• buddyhump says:

    I too was wondering about closing in the bottom so it could be moved (heavy but moveable?). I figured drilled holes would allow it to drain.

  • RylanTy says:

    All my raised beds containing a fruit bearing tree, shrub and vine (grapes) have bottoms. The ones for herbs, melons, peppers and such do not. The bottoms have planks of wood spaced every 1-8 inches (seams). Some are spaced up to 8 inches because I want ‘for sure’ good drainage. I believe that the soil shouldn’t come off after I give it a few years to develop more roots. The roots will hold in the soil so it doesn’t just fall off upon lifting.

  • OfThings says:

    That would be nice if I knew a gardener around my area. The closest to that is Cowboy Trails Farm, where I wanted to volunteer there and learn a thing or two, but I have problems with transportation. That is a good idea,though.

  • alan30189 says:

    Great job producing something in that climate!

  • alan30189 says:

    He probably used landscape cloth on the bottoms, that would be my guess. That would prevent the dirt from just flowing into the rocks and sand below over time.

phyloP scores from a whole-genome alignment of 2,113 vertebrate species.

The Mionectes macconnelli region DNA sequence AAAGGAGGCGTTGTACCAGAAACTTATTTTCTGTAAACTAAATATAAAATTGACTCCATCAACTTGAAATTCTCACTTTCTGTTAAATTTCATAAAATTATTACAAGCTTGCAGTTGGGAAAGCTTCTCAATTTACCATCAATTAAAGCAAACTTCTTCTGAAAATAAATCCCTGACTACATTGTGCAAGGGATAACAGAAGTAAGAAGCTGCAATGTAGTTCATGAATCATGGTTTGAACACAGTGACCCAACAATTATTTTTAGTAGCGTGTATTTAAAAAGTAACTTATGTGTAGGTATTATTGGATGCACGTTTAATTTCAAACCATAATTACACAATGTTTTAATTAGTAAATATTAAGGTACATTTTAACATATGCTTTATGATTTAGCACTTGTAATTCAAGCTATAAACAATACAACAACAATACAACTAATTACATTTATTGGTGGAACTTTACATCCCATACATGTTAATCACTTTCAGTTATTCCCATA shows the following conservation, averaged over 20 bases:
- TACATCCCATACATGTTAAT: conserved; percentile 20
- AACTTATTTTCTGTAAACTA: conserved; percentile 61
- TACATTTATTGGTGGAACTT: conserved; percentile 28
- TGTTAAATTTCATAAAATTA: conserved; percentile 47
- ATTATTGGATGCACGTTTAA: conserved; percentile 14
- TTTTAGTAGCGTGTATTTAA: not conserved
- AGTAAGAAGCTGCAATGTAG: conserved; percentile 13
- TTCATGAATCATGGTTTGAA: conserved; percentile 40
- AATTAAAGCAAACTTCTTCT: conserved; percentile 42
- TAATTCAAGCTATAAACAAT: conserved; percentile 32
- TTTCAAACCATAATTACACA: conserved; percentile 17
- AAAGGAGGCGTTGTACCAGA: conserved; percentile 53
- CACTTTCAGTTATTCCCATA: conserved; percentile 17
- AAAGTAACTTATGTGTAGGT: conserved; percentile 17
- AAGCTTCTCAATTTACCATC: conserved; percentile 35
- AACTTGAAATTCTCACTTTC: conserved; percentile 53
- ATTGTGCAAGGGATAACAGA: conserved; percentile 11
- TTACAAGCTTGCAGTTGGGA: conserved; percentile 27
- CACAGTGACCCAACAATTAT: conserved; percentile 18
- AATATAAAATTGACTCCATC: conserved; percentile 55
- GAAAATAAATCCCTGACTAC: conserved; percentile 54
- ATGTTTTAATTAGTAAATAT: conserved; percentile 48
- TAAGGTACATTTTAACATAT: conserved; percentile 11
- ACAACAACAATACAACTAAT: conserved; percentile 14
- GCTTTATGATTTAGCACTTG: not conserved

• yankeegal01 says:

    John, could you provide more info on this? Such as what is he using under the beds [ground tarp]? And what kid of wood did he use for these. Would love to do this since as long as it’s not invasive to the stone on the property. Currently I’ve just got all my plants in self watering containers and would love to do away with those.

  • yankeegal01 says:

    I’m wondering too! I hope John can give a few more details on this!

  • RylanTy says:

    All my raised beds containing a fruit bearing tree, shrub and vine (grapes) have bottoms. The ones for herbs, melons, peppers and such do not. The bottoms have planks of wood spaced every 1-8 inches (seams). Some are spaced up to 8 inches because I want ‘for sure’ good drainage. I believe that the soil shouldn’t come off after I give it a few years to develop more roots. The roots will hold in the soil so it doesn’t just fall off upon lifting.

  • RylanTy says: